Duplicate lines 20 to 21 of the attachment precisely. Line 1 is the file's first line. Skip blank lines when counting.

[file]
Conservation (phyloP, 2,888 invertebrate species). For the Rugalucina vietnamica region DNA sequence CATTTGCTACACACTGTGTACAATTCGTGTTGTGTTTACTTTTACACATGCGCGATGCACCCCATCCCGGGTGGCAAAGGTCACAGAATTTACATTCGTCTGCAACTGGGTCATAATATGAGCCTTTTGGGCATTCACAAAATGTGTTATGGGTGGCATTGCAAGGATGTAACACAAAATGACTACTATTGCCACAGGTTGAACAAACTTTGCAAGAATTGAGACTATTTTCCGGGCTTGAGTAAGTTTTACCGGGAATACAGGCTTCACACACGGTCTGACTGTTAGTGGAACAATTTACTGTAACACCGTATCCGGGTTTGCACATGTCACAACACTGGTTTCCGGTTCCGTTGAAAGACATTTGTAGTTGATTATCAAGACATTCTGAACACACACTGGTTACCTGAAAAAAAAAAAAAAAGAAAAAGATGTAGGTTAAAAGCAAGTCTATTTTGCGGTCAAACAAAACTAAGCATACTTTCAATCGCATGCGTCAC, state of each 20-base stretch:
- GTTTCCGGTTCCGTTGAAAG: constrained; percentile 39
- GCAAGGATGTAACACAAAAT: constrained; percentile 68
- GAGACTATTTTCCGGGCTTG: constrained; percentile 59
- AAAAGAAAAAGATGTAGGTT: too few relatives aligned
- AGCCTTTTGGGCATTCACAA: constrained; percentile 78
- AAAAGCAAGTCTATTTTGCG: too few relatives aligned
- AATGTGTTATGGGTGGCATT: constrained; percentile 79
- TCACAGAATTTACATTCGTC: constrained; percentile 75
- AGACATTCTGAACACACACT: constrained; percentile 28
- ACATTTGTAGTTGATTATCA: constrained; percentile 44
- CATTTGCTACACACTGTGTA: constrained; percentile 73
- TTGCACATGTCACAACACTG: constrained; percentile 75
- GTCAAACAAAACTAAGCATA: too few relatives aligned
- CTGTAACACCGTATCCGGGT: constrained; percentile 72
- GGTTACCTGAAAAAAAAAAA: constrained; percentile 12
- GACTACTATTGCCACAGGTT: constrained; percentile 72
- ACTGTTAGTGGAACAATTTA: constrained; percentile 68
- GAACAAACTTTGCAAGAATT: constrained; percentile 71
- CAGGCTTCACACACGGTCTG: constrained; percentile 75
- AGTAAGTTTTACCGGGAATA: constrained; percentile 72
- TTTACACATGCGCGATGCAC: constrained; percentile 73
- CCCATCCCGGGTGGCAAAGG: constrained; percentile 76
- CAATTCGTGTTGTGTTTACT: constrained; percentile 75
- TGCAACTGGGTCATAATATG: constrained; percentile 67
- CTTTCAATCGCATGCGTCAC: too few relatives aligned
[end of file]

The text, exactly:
- CAGGCTTCACACACGGTCTG: constrained; percentile 75
- AGTAAGTTTTACCGGGAATA: constrained; percentile 72